Let’s consider just a few of the things we definitely DO NOT know right now: whether the price of oil will approach $10 or $100 a barrel in twelve months’ time; if the position of hotel receptionist will be extinct by 2022; who will be allowed to fly where, when and how, and who will even want to; what the global supply chain will look like, or whether there will even be a “global” supply chain in the relatively near future; whether international collaboration or national authoritarianism will become the dominant model; whether increased working from home will lead to more freedom or more surveillance; what will be triggered by the simultaneous, unimaginably large levels of national, corporate and individual debt in the world; what and who are going to be insurable, who will be liable for what, and even whether the insurance industry remains viable.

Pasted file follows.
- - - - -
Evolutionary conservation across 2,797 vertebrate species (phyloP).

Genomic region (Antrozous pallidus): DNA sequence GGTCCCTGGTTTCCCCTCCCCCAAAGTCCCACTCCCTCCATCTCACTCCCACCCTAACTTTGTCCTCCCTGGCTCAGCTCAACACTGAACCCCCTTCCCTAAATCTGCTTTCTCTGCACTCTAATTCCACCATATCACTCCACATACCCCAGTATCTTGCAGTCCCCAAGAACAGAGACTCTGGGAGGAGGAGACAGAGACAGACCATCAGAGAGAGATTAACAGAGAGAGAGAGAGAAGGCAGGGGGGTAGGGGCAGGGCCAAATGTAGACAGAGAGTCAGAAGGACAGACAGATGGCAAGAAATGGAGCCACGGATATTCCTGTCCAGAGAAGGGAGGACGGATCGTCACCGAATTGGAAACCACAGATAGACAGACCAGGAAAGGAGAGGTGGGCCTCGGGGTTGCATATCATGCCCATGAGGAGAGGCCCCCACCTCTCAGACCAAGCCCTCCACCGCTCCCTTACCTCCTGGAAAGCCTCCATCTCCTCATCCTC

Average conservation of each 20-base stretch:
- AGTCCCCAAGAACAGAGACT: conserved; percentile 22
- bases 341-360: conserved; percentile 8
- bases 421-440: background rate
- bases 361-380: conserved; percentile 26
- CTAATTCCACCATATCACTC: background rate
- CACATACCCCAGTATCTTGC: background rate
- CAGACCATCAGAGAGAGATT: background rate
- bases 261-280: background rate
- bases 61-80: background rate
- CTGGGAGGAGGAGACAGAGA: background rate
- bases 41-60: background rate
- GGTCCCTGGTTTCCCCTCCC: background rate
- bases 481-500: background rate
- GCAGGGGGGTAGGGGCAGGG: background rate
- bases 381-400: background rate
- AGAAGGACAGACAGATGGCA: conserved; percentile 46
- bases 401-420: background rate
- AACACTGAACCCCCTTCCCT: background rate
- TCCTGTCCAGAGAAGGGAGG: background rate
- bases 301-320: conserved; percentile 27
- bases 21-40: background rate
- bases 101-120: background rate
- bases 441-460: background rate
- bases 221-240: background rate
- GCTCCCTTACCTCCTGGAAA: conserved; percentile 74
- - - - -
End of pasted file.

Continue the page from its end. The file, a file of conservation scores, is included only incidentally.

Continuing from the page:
And, of course, how many of our individual association members will still have their jobs next year, and how many of our company members will exist in three years’ time.

This is really just a tiny fraction of the total number of known unknowns, before we even start trying to imagine the unknown unknowns!

What can international associations do in such an environment? Here are some thoughts

Don’t try to obtain certainty! It doesn’t exist, no matter how emphatically your Board insists that you identify and produce a fully costed report about it.